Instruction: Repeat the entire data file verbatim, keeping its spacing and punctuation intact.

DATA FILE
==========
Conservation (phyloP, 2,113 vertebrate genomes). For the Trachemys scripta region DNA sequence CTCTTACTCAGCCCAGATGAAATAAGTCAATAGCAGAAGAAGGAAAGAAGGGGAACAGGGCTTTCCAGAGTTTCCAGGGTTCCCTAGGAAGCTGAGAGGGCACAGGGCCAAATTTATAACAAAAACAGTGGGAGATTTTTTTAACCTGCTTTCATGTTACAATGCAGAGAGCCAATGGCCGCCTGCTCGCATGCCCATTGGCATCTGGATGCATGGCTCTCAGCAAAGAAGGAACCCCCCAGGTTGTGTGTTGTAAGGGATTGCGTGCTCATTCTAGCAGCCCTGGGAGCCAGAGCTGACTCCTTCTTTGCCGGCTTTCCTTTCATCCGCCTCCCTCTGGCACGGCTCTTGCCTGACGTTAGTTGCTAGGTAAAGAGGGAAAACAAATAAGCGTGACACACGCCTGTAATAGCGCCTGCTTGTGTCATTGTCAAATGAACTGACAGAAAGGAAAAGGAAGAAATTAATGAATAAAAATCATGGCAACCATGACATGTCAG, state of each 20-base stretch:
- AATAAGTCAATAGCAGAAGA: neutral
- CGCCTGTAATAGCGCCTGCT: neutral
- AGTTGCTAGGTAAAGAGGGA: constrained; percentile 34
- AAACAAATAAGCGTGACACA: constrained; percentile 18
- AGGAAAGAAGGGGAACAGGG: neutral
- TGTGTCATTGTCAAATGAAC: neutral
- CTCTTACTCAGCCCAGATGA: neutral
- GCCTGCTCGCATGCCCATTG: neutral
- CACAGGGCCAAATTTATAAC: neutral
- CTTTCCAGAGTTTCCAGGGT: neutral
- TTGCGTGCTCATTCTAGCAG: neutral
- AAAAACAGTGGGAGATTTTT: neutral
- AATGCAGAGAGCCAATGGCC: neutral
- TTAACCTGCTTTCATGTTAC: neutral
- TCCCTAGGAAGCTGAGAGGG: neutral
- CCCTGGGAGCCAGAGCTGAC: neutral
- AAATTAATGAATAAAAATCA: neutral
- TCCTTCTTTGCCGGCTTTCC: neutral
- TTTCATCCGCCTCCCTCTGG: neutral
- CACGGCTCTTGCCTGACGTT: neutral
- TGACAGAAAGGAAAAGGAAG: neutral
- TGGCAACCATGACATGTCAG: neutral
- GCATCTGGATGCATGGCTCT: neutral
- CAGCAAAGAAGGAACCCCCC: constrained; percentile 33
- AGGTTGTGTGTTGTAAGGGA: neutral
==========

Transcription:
Conservation (phyloP, 2,113 vertebrate genomes). For the Trachemys scripta region DNA sequence CTCTTACTCAGCCCAGATGAAATAAGTCAATAGCAGAAGAAGGAAAGAAGGGGAACAGGGCTTTCCAGAGTTTCCAGGGTTCCCTAGGAAGCTGAGAGGGCACAGGGCCAAATTTATAACAAAAACAGTGGGAGATTTTTTTAACCTGCTTTCATGTTACAATGCAGAGAGCCAATGGCCGCCTGCTCGCATGCCCATTGGCATCTGGATGCATGGCTCTCAGCAAAGAAGGAACCCCCCAGGTTGTGTGTTGTAAGGGATTGCGTGCTCATTCTAGCAGCCCTGGGAGCCAGAGCTGACTCCTTCTTTGCCGGCTTTCCTTTCATCCGCCTCCCTCTGGCACGGCTCTTGCCTGACGTTAGTTGCTAGGTAAAGAGGGAAAACAAATAAGCGTGACACACGCCTGTAATAGCGCCTGCTTGTGTCATTGTCAAATGAACTGACAGAAAGGAAAAGGAAGAAATTAATGAATAAAAATCATGGCAACCATGACATGTCAG, state of each 20-base stretch:
- AATAAGTCAATAGCAGAAGA: neutral
- CGCCTGTAATAGCGCCTGCT: neutral
- AGTTGCTAGGTAAAGAGGGA: constrained; percentile 34
- AAACAAATAAGCGTGACACA: constrained; percentile 18
- AGGAAAGAAGGGGAACAGGG: neutral
- TGTGTCATTGTCAAATGAAC: neutral
- CTCTTACTCAGCCCAGATGA: neutral
- GCCTGCTCGCATGCCCATTG: neutral
- CACAGGGCCAAATTTATAAC: neutral
- CTTTCCAGAGTTTCCAGGGT: neutral
- TTGCGTGCTCATTCTAGCAG: neutral
- AAAAACAGTGGGAGATTTTT: neutral
- AATGCAGAGAGCCAATGGCC: neutral
- TTAACCTGCTTTCATGTTAC: neutral
- TCCCTAGGAAGCTGAGAGGG: neutral
- CCCTGGGAGCCAGAGCTGAC: neutral
- AAATTAATGAATAAAAATCA: neutral
- TCCTTCTTTGCCGGCTTTCC: neutral
- TTTCATCCGCCTCCCTCTGG: neutral
- CACGGCTCTTGCCTGACGTT: neutral
- TGACAGAAAGGAAAAGGAAG: neutral
- TGGCAACCATGACATGTCAG: neutral
- GCATCTGGATGCATGGCTCT: neutral
- CAGCAAAGAAGGAACCCCCC: constrained; percentile 33
- AGGTTGTGTGTTGTAAGGGA: neutral